To Validate and Verify: Software Issues Solved

31 March 2010 (Last Updated March 31st, 2010 18:30)

When it comes to testing, there is an important distinction between validating software and verifying it. Medical device software engineer Robert Nadler explains more to Nic Paton.

To Validate and Verify: Software Issues Solved

Let's be honest – the vast majority of software engineers are numbers people. What they're good at – and indeed what they earn their money doing – is creating solutions out of data, programmes and figures, not dealing with nuances and interpretation of language. But when it comes to the testing of medical device software, language is important, in particular the distinction between 'validation' and 'verification'.

The US Food & Drug Administration (FDA) in its 2002 General Principles of Software Validation points out that many software engineering articles and textbooks use the terms verification and validation interchangeably. Alternatively, software verification, validation and testing (known as VV&T) are commonly seen as a single concept, with no distinction made between the three terms.

But, while the FDA does make it clear in its guidance that these are, and should be treated as, separate and distinct terms, it does not emphasise this difference, meaning that, for many firms creating medical device software, particularly newcomers to what is a burgeoning industry, what is in fact a very important distinction can sometimes get lost.

"The document does not do a good job of differentiating actual verification and validation activities," warns medical device software engineer Robert Nadler. "It just calls everything validation."

"Software vocabulary is constantly changing and has changed a lot since the 2002 publication of the FDA's guidance."

The FDA, to be fair, in the guidance defines software verification as being the process that "provides objective evidence that the design outputs of a particular phase of the software development life cycle meet all of the specified requirements for that phase". Software validation, by comparison, it argues "is a part of the design validation for a finished device, but is not separately defined in the Quality System regulation".

Therefore, for purposes of the General Principles of Software Validation, the FDA argues software validation to be the "confirmation by examination and provision of objective evidence that software specifications conform to user needs and intended uses, and that the particular requirements implemented through software can be consistently fulfilled".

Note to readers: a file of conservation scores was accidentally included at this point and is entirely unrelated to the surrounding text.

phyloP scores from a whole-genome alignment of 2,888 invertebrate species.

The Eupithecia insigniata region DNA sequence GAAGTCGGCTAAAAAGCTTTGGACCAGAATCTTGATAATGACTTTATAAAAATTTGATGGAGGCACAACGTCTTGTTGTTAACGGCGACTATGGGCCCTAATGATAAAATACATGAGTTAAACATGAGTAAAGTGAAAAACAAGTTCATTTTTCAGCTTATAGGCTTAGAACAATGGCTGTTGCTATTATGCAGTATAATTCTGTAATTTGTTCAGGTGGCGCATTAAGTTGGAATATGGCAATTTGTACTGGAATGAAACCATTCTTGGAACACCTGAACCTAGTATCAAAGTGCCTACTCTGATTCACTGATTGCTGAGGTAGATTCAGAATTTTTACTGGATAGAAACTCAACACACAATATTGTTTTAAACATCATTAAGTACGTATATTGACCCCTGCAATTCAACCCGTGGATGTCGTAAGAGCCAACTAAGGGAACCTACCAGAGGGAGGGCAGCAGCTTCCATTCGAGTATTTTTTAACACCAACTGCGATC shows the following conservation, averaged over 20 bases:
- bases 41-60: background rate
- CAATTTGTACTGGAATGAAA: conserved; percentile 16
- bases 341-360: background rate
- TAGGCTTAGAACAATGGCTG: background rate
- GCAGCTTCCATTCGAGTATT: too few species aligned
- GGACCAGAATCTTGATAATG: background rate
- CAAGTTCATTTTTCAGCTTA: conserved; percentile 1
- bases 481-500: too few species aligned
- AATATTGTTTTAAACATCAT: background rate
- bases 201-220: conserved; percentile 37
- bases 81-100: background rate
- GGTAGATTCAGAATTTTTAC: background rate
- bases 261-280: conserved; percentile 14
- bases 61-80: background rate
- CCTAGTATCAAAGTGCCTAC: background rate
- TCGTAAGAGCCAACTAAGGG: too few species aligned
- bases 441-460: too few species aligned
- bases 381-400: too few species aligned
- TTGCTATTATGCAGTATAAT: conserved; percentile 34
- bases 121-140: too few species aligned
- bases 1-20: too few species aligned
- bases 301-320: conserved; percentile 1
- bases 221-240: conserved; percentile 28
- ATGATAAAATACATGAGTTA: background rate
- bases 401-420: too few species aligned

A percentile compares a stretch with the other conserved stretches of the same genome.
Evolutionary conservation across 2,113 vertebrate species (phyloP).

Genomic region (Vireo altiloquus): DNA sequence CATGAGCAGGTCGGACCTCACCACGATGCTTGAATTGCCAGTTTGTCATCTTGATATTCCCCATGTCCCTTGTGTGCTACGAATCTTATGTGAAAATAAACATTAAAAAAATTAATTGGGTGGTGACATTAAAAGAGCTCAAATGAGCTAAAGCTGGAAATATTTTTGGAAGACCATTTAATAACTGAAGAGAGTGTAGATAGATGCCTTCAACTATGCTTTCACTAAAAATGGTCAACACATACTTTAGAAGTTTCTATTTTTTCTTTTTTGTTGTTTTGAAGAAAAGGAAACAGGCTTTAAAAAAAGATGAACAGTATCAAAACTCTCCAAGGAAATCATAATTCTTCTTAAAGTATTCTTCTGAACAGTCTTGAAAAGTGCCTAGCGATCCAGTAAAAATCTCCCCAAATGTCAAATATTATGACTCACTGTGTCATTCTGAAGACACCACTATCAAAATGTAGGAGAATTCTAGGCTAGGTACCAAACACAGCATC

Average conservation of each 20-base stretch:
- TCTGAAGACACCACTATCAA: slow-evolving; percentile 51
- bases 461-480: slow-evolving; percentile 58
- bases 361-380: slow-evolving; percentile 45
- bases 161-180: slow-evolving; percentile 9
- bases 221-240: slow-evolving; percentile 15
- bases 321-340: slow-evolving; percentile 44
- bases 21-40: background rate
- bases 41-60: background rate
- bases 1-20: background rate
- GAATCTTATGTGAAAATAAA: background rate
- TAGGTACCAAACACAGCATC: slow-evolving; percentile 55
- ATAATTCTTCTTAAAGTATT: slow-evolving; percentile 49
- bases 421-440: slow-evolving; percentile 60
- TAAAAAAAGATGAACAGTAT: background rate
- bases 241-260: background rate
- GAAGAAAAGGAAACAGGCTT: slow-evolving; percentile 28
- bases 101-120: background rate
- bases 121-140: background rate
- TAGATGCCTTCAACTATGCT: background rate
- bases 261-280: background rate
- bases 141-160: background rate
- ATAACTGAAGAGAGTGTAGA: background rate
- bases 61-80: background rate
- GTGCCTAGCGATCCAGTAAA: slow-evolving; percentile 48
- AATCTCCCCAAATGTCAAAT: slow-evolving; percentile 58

Key differences between validation and verification

Verification tests whether: a product delivers the required functionality to the customer.

Validation tests whether: the functionality of a product, as defined through verification, is the intended behaviour of that product.

Testing for verification typically requires: reviews and evaluation of documentation and plans, evaluation of any codes and specifications, running through of checklists, walk-throughs of the software and inspection meetings. Verification will normally take place before validation, not vice versa.

Testing for validation typically requires: actual testing of the software itself, normally once any verification process has been completed.

Objective evidence for software testing

In more detail, the FDA argues that software verification is the process of providing objective evidence that the design outputs of a particular phase of the software development lifecycle meet all of the specified requirements for that phase. Software verification, it adds, looks for consistency, completeness, and correctness of the software and its supporting documentation, as it is being developed, and provides support for a subsequent conclusion that software is validated.

"The scrutiny of software has become tougher. Models of software development need to take into account validation and verification."

Software testing is one of many verification activities, as are static and dynamic analyses, code and document inspections and walkthroughs, among other techniques. What the FDA means, through its definition of software validation above, by contrast, is that software validation activities may occur during, as well as at the end of the software development lifecycle to ensure that all requirements have been fulfilled.

Since software is usually part of a larger hardware system, the validation of software typically includes evidence that all software requirements have been implemented correctly and completely, and that they are traceable to system requirements. A conclusion that software is validated, stresses the FDA, is highly dependent on comprehensive software testing, inspections, analyses and other verification tasks performed at each stage of the software development lifecycle.